Astroland owner: I’ll be back (maybe)!

Astroland owner left to sit and spin
The Brooklyn Paper / Gary Thomas

The woman who kept Coney Island’s Astroland alive during the neighborhood’s long decline only to see it close down one season too soon says she wants back into the action.

Carol Albert, who sold her land to landowner Joe Sitt, who didn’t renew her last year, says she will make a pitch to reopen the space-themed amusement park now that the city has bought her land back from Sitt.

“Of course I’ll make a proposal,” Albert told The Brooklyn Paper days after the city issued a call for bids last week to run an amusement park on an interim basis until the city can bring in a permanent theme park operator and, if it all goes to plan, transform Coney Island into a 24-7-365 resort, entertainment, retail, and games destination.

Albert said she still has all the rides — except for the water flume — from the day Astroland closed for good last year after Sitt declined to offer her a third one-year lease extension. Such extensions were necessary because Albert sold her land to Sitt in 2006 for $30 million.

“I’d like to put a new amusement park there, with all the old rides and some new,” she said. “I’d bring in lots of new rides.”

Albert, who is attending an amusement park operators’ convention in Las Vegas, expects to face serious competition from some big-time theme park owners and ride manufacturers, who are beginning to get into the amusement park game.

Experts said that they expect bids from many companies, including the one that operates the Victorian Gardens amusement park in Central Park during the summertime. That company, Zamperla, did not return a call for comment.

Neither did Jim Seay, a well-known ride manufacturer who was on a city-commissioned Coney Island advisory panel earlier this year. Seay is expected to make a bid, too.

For now, city officials, who are drumming up business at the same Vegas convention are mum.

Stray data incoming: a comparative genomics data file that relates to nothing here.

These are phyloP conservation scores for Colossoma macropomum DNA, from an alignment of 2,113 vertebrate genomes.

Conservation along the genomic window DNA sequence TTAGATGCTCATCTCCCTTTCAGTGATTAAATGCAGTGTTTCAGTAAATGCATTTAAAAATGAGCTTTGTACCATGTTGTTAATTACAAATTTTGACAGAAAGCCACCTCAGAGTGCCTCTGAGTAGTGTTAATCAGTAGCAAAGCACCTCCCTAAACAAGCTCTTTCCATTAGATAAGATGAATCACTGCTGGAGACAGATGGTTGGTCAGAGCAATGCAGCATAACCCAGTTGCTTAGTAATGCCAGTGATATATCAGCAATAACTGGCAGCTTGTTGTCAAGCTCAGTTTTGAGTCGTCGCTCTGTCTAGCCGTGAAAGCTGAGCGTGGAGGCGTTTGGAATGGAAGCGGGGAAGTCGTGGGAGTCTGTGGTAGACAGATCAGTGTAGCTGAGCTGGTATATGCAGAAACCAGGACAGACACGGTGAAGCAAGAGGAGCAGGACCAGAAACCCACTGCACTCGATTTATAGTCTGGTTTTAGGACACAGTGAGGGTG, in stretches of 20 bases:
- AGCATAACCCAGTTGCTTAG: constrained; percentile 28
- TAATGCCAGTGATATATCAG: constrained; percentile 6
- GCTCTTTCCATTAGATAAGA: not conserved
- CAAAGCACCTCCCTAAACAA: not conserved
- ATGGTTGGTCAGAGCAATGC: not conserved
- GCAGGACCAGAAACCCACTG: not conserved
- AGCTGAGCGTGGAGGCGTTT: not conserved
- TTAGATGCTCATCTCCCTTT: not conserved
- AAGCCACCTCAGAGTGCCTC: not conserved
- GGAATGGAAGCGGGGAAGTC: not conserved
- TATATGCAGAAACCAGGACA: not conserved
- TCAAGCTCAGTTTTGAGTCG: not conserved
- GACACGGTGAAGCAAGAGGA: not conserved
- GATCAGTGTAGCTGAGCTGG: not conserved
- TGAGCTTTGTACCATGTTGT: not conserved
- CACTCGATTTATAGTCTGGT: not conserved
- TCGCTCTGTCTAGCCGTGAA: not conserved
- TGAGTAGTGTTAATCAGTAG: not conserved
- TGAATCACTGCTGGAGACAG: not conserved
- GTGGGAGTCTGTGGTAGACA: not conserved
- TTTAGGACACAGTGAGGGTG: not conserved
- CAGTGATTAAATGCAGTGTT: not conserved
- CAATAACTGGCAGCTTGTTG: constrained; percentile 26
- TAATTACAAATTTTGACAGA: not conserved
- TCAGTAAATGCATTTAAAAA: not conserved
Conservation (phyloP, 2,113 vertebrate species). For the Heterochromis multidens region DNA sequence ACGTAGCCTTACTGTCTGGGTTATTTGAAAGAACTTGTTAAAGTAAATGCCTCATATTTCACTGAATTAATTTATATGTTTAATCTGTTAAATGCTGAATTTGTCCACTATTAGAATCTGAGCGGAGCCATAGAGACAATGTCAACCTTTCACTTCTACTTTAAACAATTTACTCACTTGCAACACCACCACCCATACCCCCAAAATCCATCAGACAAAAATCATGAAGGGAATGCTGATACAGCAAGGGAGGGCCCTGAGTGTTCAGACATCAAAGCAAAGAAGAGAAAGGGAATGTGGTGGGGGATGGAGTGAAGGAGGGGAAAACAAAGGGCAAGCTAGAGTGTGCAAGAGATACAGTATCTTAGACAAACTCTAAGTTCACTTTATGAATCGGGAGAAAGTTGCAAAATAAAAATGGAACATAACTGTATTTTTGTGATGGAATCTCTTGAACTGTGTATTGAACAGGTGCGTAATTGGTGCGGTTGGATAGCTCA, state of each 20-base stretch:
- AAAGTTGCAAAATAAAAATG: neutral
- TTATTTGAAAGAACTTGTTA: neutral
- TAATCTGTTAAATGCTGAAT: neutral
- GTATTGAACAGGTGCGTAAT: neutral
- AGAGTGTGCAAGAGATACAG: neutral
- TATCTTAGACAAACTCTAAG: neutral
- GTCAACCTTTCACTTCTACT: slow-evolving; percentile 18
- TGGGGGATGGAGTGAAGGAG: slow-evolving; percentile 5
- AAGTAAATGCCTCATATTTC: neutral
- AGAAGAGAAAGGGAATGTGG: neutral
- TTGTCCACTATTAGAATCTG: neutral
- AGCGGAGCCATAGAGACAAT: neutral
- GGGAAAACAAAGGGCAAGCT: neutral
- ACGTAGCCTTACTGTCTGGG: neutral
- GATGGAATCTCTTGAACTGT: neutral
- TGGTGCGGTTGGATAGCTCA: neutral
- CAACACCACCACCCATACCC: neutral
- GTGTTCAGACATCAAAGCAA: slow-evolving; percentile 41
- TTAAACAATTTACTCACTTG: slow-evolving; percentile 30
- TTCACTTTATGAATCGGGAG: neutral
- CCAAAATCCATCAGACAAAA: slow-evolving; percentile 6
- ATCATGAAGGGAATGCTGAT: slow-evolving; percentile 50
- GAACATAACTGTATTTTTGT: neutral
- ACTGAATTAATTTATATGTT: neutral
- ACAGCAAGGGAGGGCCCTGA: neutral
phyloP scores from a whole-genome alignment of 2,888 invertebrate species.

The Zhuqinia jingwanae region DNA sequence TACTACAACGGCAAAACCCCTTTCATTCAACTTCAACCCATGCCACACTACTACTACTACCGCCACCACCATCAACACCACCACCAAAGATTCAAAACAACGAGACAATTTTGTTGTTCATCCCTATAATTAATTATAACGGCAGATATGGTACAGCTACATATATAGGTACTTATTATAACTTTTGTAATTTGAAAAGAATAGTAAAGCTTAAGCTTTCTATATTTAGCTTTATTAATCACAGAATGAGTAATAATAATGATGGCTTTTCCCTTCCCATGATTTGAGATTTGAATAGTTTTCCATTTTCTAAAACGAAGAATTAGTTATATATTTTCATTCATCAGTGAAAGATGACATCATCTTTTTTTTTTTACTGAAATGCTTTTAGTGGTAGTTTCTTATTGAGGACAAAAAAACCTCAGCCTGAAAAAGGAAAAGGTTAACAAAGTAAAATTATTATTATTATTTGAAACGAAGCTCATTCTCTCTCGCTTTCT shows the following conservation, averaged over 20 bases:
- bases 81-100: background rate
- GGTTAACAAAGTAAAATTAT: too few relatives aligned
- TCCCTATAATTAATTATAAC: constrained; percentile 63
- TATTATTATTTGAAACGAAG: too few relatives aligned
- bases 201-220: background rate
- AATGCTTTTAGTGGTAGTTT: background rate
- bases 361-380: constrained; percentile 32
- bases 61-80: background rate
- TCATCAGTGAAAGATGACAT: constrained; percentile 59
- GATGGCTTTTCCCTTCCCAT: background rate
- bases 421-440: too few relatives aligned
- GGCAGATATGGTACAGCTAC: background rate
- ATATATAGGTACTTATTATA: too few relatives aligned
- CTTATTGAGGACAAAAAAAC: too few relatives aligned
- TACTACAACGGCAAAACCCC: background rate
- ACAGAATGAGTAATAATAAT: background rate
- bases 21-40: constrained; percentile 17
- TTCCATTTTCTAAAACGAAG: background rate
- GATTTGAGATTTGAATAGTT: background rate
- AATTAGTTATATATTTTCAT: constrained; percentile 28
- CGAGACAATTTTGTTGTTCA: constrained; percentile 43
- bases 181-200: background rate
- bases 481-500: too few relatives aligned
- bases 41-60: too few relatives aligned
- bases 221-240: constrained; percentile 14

“We’ve received great feedback so far from a number of amusement operators,” was all that David Lombino, a spokesman for the Economic Development Corporation would say.

The city request for proposals seeks “the introduction of amusement rides and ancillary uses beginning for the upcoming 2010 season and extending for a term of up to 10 years.”

It said that the city would spend $2.2 million to ready the site for next summer — though not make significant infrastructure improvements.

“It is expected that the operator will use temporary toilets and generators,” the request for proposals stated.

It is unclear if Albert even has a shot at getting the Coney contract. Though many visitors think Astroland and Coney are one and the same, the city is now partnering with her foe, Joe Sitt, in uniting to rebuild the area, with the city taking the lead on the open-air amusement park and Sitt having a great deal of control over the construction of adjacent hotels, retail and indoor amusements.

In many ways, Coney watchers say, Sitt relieved the Bloomberg administration of a big headache: what to do with the underwhelming Astroland.

Still, Albert will fight to get back.

“My heart is in Coney Island,” she said. “Everybody knows that.

“Plus, the name ‘Astroland,’ which is synonymous with Coney Island, is trademarked,” she added.

How the land breaks down in Coney Island.